SPL Medical achieves important milestone for Ferrotran contrast medium

The first patient was recently included in the multicentre study that SPL Medical is conducting to map the effects of the contrast fluid Ferrotran. The patient, enrolled at the Charité Hospital in Berlin, is the first of 180 patients who will eventually participate in the Phase III study. "This study is a prerequisite for the official approval and clinical registration of Ferrotran," says Harrie van Baars, Chief Business Officer of SPL Medical. “Although the drug has already been investigated in many studies - with good results - this study is a necessary step for the market introduction and the provision for patients. The first patient in this study is therefore an important milestone for our company. ”

Nano iron particles

The contrast fluid Ferrotran makes very small metastases in the lymph nodes clearly visible on the MRI. Even mini-metastases of up to two millimeters can be visualized with it. It consists of nano-iron particles, which make normal lymph nodes "black" on an MRI, while abnormal glands turn white. This makes them very easy to distinguish from one another, allowing treatment at an early stage, with potentially fewer side effects and more chance of a cure. Other diagnostic techniques do not visualize such small metastases.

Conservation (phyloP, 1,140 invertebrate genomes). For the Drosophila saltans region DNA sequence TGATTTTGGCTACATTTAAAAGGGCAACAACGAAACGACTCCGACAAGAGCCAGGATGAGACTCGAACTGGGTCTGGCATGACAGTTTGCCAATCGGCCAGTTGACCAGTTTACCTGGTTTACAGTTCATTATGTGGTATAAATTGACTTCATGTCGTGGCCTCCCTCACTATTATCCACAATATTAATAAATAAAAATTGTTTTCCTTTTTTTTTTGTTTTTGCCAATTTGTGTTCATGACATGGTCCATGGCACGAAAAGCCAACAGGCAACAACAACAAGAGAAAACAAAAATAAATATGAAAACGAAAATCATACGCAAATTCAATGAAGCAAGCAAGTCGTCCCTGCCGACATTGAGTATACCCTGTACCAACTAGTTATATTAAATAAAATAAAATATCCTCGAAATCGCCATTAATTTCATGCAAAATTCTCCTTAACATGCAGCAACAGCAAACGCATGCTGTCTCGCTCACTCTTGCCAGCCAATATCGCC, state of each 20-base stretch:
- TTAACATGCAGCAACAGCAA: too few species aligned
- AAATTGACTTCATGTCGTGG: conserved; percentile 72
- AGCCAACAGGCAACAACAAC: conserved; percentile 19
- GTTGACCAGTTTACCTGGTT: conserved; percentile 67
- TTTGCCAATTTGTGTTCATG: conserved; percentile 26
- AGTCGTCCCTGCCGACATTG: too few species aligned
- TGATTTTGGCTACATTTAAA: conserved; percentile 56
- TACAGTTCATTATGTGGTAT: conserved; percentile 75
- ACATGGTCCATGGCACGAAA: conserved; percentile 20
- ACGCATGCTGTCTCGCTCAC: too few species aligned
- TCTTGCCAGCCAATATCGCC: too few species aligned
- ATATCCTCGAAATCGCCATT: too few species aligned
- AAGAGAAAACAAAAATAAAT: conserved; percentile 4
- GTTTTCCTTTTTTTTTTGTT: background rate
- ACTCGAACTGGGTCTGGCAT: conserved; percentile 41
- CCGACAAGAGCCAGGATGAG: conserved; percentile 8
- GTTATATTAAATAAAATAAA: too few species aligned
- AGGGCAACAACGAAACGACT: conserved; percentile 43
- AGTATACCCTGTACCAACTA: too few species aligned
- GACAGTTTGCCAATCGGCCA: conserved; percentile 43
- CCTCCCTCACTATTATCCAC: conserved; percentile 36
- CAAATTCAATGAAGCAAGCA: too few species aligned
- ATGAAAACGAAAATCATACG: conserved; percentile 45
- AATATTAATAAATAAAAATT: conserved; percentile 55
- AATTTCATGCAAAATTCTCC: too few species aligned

Prostate cancer

In this phase III study, the contrast agent is used in patients with prostate cancer, in whom the prostate and surrounding lymph nodes are surgically removed. Van Baars: “The patients receive an MRI without Ferrotran some time before the surgery, an MRI with Ferrotran just before the surgery, followed by an MRI eight weeks after the surgery. Although Ferrotran is safe and consists only of iron and dextran, potential side effects are also included in this study. The study is being conducted to determine whether Ferrotran can actually detect the affected lymph nodes better than a method without Ferrotran. This is done by first performing a normal MRI on the patient, and then an MRI with Ferrotran.